Charlie’s Golden Ticket, or Articles of Confederation, Part II?

Is RBG* glaring outside my window on former Mayor Bloomberg’s scroll doing anything — 731 Lexington Avenue?  Will Trump’s nominee (will take me quite a while to name names here, especially since one ABC commentator went so far as to say nothing was her fault. She accepted the nomination, that is how it goes) recuse herself if it gets to the Supreme Court like Gore v. Bush (2000) (which is doubtful)?

architecture buildings city cityscape
Photo by Kai Pilger on

Trump thinks she won’t.  Had I been Trump’s Jared or Ivanka, I would advise him to hold up the Golden Ticket.  Don’t make the Senate Republicans pay the price (or should they, they should read Atlantic Monthly‘s A. Applebaum).

The Supreme Court is SO heavily conservative that do they even need her?  Well, I suppose yes they do, since with her nomination — the ol’ “foxes in chicken coop” approach — and Trump’s last card — we not only ensure women’s right to sovereignty over their own bodies is likely gone; universal health care, even if it varies a lot from state to state, is gone, and every conservative issue the conservatives in the Federalist Society has been preoccupied with since 2000 is gone.   

Watch the New Jersey election. If cannabis becomes recreational under New Jersey state law, we’re back in it — the Articles of Confederation, which caused the first government in the United States to fall apart less than 20 years in.  Governor Cuomo is not going to like all those New Yorkers taking PATH; think of all the state revenue he will have lost.  The tri-state area will become a tri-state mess.

The 2000 election did count (unabashedly shameful self-interest that contradicted the conservatives going for Bush, though they had long, long professed states’ rights, since it suited them as being anti-New Deal til they flipped), combined with the Seattle uprising, all over a year before 9/11, not only are we in partisan politics, but it’s the two-against-one game, not the Unitary Executive Branch that counts.  When the President and Congress work well together, bills become laws.  When the President and the federal judiciary get together, it leads to many different kinds of political equations.  No need to worry about Congress and the Supreme Court separating against the Presidency — 545 + 9  members means they never get along or move in a consistent direction.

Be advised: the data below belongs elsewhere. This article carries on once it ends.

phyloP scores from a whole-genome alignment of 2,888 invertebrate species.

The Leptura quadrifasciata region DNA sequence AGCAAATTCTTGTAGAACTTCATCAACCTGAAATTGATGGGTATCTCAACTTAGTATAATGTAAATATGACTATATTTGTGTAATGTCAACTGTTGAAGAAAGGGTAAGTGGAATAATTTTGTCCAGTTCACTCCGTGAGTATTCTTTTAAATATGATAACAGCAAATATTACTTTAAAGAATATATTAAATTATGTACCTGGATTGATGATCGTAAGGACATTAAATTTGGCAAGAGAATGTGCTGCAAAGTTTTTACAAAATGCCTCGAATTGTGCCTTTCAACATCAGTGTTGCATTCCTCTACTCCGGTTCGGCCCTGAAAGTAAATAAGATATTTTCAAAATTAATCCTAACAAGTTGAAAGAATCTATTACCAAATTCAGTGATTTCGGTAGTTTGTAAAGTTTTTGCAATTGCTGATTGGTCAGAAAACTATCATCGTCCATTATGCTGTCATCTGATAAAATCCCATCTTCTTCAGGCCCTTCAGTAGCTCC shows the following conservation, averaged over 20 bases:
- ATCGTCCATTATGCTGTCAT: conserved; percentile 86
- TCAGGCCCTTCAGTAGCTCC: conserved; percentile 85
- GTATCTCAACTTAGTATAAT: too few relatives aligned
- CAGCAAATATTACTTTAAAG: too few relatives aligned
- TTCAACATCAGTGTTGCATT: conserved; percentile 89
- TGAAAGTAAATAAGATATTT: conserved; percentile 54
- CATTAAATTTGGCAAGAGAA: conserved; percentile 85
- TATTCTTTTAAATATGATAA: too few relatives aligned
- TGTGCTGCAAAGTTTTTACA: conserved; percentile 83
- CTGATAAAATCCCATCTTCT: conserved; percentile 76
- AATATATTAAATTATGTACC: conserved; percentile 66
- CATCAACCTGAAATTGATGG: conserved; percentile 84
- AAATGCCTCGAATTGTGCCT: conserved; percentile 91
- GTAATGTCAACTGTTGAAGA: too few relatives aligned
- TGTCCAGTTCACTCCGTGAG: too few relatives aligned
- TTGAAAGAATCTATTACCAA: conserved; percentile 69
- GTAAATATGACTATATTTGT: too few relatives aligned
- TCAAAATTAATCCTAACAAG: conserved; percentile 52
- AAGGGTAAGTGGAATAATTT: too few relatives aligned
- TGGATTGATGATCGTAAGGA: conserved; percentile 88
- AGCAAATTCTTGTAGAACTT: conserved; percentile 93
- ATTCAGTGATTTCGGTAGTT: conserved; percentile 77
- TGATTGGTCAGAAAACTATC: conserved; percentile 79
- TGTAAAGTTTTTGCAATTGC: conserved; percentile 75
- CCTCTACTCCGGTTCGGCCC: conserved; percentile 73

The U.S. Constitution has created only one national office and that is the office of the President.  

Separation of powers, federalism, states’ rights, different kinds of sovereignties are all variable and up for interpretation, depending upon the politician.  The definition of a politician is that they serve one constituency and harm another.  Is Trump doing anything different?  No, of course not. 

We’re in this jam, as what I used to teach as the “Theory of Rotting Republics.”  Most ancient political thought would tell you — you’ve got 250 years — and then it rots, from within.  I hate to say it but has American representational democracy been irradiated like fruit in the United States?  Bite into an apple in July, it’s not crisp.  Chances are the fruit experienced irradiation or is rotting from within, it’s only the skin that looks properly ripe.

* Written before we knew about Trump’s 750 dollar per year, at most, tax bill.

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Repub “Hypo-Crits”

Hypo: a large animal that is ugly and looks like an American politician or a SLAM or SCAM — a “role model” (taken from MTP, allowing GOP from Wyoming to speak and allows him to keep propagating).

Hypo-cratic is not to be confused with Hippocratic oath — or is it?  Hippo is not a hypo. Or maybe Hippo-publican — the Equality State has a few too many of those.  Time for a new animal symbol for these forgetful elephants?

Gun Toting Patsy

Hypo-crasy is similar to fake crazy behavior, though in American English they say crasy in a Patsy Cline-like drawl.  Try singing it:  “Crasy, I’m crasy, American People,” A euphemism for the few people in the United States who vote.  Even more “crasy” is the Senate hypocrit from Wyoming that “Meet the Press” Chuck Todd was too weak to contain in his shallow pool. Guess the so-called neutral journal can’t deal with SCAMs.